‘Aloneness can be a great thinking tool’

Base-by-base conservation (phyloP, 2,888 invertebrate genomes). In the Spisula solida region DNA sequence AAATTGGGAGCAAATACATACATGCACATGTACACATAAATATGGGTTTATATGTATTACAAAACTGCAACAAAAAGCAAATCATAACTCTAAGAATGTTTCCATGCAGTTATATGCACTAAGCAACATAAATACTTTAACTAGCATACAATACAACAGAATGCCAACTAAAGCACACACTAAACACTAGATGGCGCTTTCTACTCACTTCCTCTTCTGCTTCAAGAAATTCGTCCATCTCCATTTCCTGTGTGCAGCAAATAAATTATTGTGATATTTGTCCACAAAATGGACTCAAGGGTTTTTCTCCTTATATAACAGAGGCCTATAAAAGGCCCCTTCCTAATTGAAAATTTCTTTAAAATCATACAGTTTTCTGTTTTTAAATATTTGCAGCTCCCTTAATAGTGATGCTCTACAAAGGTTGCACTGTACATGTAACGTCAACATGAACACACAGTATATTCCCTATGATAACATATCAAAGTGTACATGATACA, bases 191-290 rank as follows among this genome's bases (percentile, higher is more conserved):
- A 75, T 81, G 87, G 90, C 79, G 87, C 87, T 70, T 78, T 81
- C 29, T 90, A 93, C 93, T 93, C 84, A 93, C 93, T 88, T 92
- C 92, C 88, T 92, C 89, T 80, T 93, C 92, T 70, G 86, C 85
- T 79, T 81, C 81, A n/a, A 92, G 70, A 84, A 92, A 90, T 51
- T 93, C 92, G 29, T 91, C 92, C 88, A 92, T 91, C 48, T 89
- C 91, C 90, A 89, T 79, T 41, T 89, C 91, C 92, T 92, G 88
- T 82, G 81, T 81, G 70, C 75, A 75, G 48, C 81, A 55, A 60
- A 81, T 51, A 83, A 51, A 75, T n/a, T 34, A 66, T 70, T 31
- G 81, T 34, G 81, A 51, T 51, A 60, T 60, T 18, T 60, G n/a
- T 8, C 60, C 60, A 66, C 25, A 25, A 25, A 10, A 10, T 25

If we’re not surrounded by coworkers, family or friends, we’re on our phones or engaging with digital media. Even situations which should see us alone with our thoughts (running, going to the bathroom etc) are now invariably accompanied by some form of stimuli, be it music and/or our phones! The result? We’re missing out the joy of solitude, and the many health benefits it brings. Solitude vs. Isolation The truth is, we often associate being ‘alone’ with negatives outcomes, such as loneliness and feeling isolated, so it’s really no wonder that the concept is so widely feared... and avoided. Whether knowingly, or out of habit, we swerve aloneness with external distractions, but this may not always be beneficial. Contrary to this opinion, there are in fact circumstances when being on our own can be extremely therapeutic, self-strengthening and create a huge psychological boon! This is especially the case in times of personal turbulence, when it creates the perfect environment for practicing introspection and being what’s known as ‘together alone’. The pursuit of solitude The difference between loneliness and the more positive form of aloneness - solitude is that the latter is pursued by choice. We need to actively ‘find it’ and embrace it. This kind of productive solitude gives the feeling of being alone without being lonely. It is, however, dependent on three conditions being met. 1️⃣The aloneness has to be voluntary 2️⃣ Emotions and self-reflection must be regulated 3️⃣ The person should be able to join and maintain a social group when desired If these conditions are met (and if boredom can be overridden) aloneness is a great thinking tool, and provides the ideal incubation environment for new ideas and creativity, as many artists, writers and scientists would probably concur. So how do we find alone time, and use it for positive self-reconfiguring? Well, true solitude is amorphous. Some can find it sitting alone in a noisy cafe, headphones in, journal in hand. For others, it requires freedom from all stimuli that might detract from the process. The important thing- above all else - is to find what works for you to be able to engage with yourself, and to ‘find the time, to have time.’